Discussions with a couple of friends have inspired me to write this post.
The question of God seems to bring about a lot of controversy these days. People who strongly believe in God are dubbed conservatives, and in some cases, prudes. Others proudly proclaim that they do not believe in God as "the concept is not based on logic and requires blind faith". Then there is the question of religion, with every person claiming that his religion is the only "true" religion (eastern religions are an exception here).
When we speak of God, the image created in most people's minds is of some wise person who sits outside this entire universe and controls it, right from creation to destruction. This, however, is not the way God is described in all religions. The above concept of God certainly seems contradictory to logic, and with every passing day, science is a step closer to actually proving that such a God cannot exist. The proponents of this image of God would have us believe that science is a creation of the devil to lead us astray. I will not argue with them on their beliefs. My purpose in this post is to present an image of God that is in tune with the beliefs of eastern religions. An image that will appeal to logic.
Now, I claim that I am a Hindu and I feel strongly about it. So if you feel any bias in this post, it is probably true.
Hinduism claims that this universe is a hologram (hence the name of this blog). A hologram is something that has a unique property. Each and every part of the hologram contains the same information as the entire hologram itself. If you break a hologram into a thousand pieces, each piece has the same information as the whole. Quantum mechanics, as a result of Bell's theorem, confirms the fact that the universe is a hologram. What this means is that every point in this universe is the same as every other point. Now, this in itself is an astonishing property. What is more so, is that Hinduism, which is over thousands of years old, claims the same thing.
Thus, clearly, there is some form of consciousness that is present all over the universe. This is the only thing that exists throughout the universe. This consciousness is what Hinduism calls God. God is present in everything, and we are all one. (This is not quite the same thing as saying that I am God!)
The question arises - if everything is the same as everything else, why do we see the universe as a collection of different objects? The answer to that is that we see the universe in only three dimensions. The actual universe is present in a much higher dimension (11, 24 or infinite, according to various theories), and we only see a projection in lower dimensions. This is something like a picture, which is a projection of the 3D world into a 2D image. It is in the higher dimensional universe that all points are the same as every other. It is the projection that makes us see the universe as different.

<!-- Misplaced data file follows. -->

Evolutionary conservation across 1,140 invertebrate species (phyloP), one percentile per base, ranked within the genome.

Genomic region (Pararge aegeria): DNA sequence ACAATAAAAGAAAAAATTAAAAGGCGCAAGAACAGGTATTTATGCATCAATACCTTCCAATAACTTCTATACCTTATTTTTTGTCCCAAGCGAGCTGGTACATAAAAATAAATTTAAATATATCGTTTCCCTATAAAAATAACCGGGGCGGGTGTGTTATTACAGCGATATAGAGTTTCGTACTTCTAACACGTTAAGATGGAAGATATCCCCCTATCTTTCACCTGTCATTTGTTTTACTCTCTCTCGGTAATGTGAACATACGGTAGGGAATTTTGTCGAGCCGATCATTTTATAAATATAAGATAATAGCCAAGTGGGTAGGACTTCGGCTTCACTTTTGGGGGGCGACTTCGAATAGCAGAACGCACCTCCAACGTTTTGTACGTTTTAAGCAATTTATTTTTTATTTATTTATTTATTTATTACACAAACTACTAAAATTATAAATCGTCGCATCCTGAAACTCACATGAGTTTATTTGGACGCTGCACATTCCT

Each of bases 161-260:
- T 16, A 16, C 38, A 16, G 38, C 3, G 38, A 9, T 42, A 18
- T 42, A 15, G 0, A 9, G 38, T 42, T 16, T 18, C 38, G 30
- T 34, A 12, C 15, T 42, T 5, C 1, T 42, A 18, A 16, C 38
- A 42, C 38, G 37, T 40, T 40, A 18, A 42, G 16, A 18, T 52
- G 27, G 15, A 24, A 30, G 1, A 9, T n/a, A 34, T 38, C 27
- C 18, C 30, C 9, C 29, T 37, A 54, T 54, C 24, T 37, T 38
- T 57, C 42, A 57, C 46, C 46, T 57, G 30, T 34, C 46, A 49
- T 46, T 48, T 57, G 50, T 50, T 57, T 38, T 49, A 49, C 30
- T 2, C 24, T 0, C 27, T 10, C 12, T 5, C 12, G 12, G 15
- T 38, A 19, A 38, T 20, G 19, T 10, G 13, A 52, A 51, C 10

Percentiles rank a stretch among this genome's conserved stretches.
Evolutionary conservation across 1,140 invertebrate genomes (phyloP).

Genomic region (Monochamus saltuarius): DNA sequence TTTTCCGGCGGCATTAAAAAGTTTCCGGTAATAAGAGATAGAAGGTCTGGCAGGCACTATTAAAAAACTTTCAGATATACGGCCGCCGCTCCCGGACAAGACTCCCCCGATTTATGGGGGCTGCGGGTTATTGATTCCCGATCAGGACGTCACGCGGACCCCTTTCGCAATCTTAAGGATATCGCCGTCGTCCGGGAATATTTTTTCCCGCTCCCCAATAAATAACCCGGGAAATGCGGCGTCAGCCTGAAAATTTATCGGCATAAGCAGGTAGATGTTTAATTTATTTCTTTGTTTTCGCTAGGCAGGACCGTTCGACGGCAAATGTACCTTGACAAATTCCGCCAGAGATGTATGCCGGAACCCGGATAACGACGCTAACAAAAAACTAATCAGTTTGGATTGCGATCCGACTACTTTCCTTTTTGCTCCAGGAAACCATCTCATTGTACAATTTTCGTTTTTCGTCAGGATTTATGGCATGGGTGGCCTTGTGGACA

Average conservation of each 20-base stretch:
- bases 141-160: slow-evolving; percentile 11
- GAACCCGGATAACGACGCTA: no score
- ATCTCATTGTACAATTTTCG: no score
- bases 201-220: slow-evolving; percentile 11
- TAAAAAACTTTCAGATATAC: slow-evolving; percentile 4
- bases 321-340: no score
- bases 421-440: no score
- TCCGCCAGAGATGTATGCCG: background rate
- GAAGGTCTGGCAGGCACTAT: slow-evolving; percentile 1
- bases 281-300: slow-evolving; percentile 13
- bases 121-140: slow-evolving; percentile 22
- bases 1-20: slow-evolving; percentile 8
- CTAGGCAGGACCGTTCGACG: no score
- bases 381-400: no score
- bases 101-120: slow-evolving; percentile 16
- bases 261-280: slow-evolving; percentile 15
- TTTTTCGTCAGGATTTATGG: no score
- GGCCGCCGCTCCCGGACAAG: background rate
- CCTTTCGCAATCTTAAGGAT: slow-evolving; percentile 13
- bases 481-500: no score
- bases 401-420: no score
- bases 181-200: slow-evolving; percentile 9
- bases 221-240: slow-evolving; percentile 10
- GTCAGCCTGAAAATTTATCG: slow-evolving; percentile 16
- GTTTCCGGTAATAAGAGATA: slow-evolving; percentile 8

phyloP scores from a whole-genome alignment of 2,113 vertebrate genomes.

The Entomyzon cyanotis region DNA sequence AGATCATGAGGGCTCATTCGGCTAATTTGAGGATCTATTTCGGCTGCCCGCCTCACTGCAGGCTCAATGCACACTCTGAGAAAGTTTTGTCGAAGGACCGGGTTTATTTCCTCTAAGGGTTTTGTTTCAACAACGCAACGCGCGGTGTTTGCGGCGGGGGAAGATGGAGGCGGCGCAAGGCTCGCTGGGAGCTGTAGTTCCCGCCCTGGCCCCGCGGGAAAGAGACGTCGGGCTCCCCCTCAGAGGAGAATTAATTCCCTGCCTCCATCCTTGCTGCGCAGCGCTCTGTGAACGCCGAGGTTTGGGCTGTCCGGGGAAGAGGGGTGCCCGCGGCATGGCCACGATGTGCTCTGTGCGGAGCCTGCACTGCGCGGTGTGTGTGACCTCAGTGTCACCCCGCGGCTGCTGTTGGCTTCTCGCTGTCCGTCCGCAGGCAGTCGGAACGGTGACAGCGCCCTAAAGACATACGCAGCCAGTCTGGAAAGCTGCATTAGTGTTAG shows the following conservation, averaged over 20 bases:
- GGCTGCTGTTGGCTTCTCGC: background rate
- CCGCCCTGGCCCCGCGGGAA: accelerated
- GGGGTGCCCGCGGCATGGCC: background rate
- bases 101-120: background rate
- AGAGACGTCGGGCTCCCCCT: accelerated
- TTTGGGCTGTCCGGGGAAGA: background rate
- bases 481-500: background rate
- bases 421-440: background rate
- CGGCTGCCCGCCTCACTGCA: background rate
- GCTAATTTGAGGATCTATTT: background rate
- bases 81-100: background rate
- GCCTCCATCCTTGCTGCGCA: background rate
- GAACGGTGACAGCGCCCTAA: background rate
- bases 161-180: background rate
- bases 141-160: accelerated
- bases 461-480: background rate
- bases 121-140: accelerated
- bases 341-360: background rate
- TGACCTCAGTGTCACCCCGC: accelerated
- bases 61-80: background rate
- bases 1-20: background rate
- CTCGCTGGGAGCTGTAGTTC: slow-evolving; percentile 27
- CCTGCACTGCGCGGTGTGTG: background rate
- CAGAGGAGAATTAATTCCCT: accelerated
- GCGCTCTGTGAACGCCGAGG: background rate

Further, Hinduism claims that the entire universe is only an illusion that has been created by your mind (Hinduism is not alone in this, Buddhism claims the same thing). The absolute reality is, in fact, unchanging. This reality is called Brahman. The universe that we see is only a manifestation of Brahman. Brahman (not to be confused with Brahma) is also known as Nirguna Brahman - without any personal attributes - and is without beginning or end. It is indescribable, omniscient, transcendent, incorporeal and the absolute infinite existance. In other words, it is absolute "nothingness". Imagine that the universe did not exist. Imagine that nothing exists at all. This state is called Brahman, and this is the God that Hinduism worships.
The different Gods that we see in Hinduism (Brahma, Vishnu and Shiva) are just symbolic representations to present God in a more tangible form. All the Gods that are described are just aspects of a single God, Shiva-Shakti, which is the Saguna Brahman, or God with personal attributes.
Now these are extremely deep (and fascinating!) philosophical ideas. Understanding the concept of Brahman is supposed to be the ultimate aim of a human. It is called attaining Moksha (Nirvana in Buddhism). In Hindu philosphy, the ideas of the universe being a hologram and truth of the unchanging reality are interchangable ideas. Each implies the other. If the unchanging reality is the truth, why would the manifested universe be different at different points? If every point is the same as every other, the single point is everything in the universe, which is the same as saying that it is nothing. I do not pretend that I understand these ideas fully, but I personally think that they are not far from the truth.